What’s Gender Verification?

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Gender verification in sports aims to prevent men from competing as women. Chromosomal testing is used, but it does not account for intersex individuals. A panel reviews failed tests and most disorders of sex differentiation do not confer an advantage. Some suggest using doping tests instead.

Gender verification is a procedure used in sports to ensure that people are qualified to participate in gender-restricted events. The primary goal of gender testing is to prevent men from masquerading as women in events open only to women, on the assumption that male athletes would have an unfair advantage over women. This practice is controversial in some communities due to the risk of false positives, and some organizations have lobbied to ban or radically reform this verification because it is discriminatory.

In the international sports community, gender verification has been used since the 1960s. The gender tests originally began in response to concerns that the Soviet Union was entering male athletes as women, and the initial testing was crude: Athletes were simply ordered to undress for the exam. Modern gender testing involves chromosomal testing, with early chromosomal testing simply looking for the two X chromosomes associated with biological women. Modern tests check for the presence of the Y chromosome associated with males.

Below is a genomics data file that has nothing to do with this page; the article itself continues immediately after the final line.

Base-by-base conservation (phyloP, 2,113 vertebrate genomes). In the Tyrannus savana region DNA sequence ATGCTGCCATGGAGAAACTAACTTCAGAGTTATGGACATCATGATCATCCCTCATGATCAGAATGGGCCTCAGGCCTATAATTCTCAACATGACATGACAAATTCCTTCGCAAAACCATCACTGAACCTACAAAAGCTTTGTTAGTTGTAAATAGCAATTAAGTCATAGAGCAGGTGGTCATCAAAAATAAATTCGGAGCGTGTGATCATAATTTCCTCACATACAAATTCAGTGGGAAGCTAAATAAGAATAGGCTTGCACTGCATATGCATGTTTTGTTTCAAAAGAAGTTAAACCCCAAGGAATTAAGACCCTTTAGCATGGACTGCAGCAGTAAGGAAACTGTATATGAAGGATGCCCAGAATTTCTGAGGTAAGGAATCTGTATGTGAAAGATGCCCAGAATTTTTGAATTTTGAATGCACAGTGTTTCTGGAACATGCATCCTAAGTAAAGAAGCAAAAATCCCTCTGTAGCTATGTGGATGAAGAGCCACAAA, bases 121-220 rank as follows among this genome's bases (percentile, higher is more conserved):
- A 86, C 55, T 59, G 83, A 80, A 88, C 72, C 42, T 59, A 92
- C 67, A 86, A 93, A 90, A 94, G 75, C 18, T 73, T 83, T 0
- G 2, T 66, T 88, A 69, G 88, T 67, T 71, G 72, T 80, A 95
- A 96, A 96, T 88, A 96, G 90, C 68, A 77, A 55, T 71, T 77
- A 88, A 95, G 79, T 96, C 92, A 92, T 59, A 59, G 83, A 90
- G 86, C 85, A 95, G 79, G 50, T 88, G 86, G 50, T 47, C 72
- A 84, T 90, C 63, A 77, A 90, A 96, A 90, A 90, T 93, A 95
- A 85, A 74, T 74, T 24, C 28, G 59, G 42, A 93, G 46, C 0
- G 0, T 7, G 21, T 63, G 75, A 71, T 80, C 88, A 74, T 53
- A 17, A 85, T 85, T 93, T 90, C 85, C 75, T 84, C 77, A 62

The main problem with chromosomal gender testing is that it does not address the problem of people with sex differentiation disorders. Apparently, there are a number of combinations of the X and Y chromosome, such as XXY, XXYY or XXX. Individuals with abnormalities on the sex chromosome are referred to as “intersex.” A famous Polish athlete, Ewa Klobukowska, had just such an anomaly and was banned from competing, despite the fact that doctors agreed that she did not have an unfair advantage. Critics of gender testing point out that she was essentially unfairly discriminated against because of a medical condition she knew nothing about prior to her failed gender test.

Because of the intersex issue, gender testing usually includes a group of people, including an endocrinologist, ob-gyn, psychologist, and internal medicine specialist. Athletes who fail gender tests may be reviewed by this panel to determine whether or not they should be allowed to compete as women. As a general rule, most disorders of sex differentiation confer no additional benefit and, in some cases, actually cause health problems that an athlete must overcome to compete at an international level, so athletes are often cleared to compete after review . Incidentally, post-operative transgender athletes can compete in events such as the Olympics, as long as they have completed at least two years of hormone treatment.

Opponents of gender testing believe the problem could be solved more simply during routine doping tests, when athletes must provide a supervised urine sample. Athletes with the wrong genitalia would presumably be easily identified when providing samples, while intersex individuals would not be targeted.

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